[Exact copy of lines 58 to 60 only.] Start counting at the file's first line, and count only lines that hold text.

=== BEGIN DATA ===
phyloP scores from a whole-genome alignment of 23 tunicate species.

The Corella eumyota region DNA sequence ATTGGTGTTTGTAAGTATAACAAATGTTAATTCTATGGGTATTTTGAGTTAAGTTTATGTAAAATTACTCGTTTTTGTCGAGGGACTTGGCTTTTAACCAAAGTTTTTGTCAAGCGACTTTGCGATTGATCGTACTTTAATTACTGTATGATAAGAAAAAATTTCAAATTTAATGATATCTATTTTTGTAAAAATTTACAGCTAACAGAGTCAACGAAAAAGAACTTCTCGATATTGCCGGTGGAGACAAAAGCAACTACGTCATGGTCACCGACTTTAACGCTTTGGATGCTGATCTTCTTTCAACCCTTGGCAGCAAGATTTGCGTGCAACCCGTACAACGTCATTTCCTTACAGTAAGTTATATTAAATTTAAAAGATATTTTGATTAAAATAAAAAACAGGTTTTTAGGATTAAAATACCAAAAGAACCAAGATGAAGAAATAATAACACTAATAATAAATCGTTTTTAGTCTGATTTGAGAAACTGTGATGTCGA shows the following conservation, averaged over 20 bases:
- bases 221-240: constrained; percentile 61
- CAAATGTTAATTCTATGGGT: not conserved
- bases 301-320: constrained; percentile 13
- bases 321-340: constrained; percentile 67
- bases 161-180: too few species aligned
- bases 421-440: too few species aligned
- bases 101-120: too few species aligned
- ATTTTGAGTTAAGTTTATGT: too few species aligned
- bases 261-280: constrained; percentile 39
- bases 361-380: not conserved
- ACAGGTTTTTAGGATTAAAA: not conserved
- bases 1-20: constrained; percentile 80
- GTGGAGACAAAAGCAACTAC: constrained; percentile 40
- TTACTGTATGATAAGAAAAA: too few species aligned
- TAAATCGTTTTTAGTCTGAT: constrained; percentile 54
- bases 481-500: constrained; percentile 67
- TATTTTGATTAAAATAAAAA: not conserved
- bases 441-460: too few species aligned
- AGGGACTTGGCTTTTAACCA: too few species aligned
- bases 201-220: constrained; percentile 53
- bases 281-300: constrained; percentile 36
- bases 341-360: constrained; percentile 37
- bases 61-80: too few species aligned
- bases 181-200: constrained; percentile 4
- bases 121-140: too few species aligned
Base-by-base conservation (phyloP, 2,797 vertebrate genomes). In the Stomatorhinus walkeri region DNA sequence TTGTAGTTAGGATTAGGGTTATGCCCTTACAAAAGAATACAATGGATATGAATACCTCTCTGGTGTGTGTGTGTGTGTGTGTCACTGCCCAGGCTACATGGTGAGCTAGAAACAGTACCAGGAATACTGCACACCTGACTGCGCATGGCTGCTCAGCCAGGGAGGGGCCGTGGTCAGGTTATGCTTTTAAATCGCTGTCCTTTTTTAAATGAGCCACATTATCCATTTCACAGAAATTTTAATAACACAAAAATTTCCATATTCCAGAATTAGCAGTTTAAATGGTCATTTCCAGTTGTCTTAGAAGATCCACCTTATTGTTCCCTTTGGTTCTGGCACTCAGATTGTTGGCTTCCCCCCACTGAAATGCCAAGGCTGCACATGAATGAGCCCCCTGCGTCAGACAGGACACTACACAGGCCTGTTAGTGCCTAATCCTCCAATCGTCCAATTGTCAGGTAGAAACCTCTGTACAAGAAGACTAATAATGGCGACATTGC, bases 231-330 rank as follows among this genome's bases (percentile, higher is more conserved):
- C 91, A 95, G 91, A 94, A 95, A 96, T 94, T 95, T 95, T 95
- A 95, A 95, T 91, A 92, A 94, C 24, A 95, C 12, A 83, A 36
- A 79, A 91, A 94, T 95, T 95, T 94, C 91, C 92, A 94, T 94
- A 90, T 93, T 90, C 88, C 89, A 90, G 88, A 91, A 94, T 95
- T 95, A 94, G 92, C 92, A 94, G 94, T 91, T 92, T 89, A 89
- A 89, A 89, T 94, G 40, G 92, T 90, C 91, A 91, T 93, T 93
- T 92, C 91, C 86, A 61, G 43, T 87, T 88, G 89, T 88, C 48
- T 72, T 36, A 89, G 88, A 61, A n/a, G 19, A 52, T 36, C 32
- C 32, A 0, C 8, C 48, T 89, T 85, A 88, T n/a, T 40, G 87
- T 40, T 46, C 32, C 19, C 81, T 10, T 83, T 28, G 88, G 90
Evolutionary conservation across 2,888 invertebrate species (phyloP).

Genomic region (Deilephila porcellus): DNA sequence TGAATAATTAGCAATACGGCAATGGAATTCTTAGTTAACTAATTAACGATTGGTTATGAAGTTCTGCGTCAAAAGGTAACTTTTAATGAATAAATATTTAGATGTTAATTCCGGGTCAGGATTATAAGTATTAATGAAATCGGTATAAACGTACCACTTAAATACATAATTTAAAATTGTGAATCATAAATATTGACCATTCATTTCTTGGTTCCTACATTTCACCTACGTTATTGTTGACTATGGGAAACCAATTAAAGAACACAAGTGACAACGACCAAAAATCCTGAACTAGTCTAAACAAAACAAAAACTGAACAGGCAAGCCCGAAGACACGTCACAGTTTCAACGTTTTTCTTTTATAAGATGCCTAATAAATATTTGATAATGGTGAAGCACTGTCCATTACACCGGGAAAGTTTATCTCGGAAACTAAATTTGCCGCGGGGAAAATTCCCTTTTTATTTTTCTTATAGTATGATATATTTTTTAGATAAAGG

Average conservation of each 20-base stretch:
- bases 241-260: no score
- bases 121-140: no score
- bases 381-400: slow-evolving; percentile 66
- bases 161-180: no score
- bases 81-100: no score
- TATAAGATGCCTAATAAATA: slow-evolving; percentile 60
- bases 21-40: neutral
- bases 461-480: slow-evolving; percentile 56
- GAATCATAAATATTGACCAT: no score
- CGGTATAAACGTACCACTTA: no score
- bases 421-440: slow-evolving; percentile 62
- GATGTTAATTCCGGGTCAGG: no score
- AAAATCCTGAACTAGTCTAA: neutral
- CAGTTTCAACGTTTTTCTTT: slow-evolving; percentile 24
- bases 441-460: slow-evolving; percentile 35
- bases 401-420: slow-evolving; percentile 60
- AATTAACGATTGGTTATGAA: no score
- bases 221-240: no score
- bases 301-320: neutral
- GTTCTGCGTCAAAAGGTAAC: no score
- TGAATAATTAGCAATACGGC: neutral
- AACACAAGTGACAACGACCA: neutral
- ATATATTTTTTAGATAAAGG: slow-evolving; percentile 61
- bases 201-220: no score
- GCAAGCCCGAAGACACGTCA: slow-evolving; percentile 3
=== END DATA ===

- AATTAACGATTGGTTATGAA: no score
- bases 221-240: no score
- bases 301-320: neutral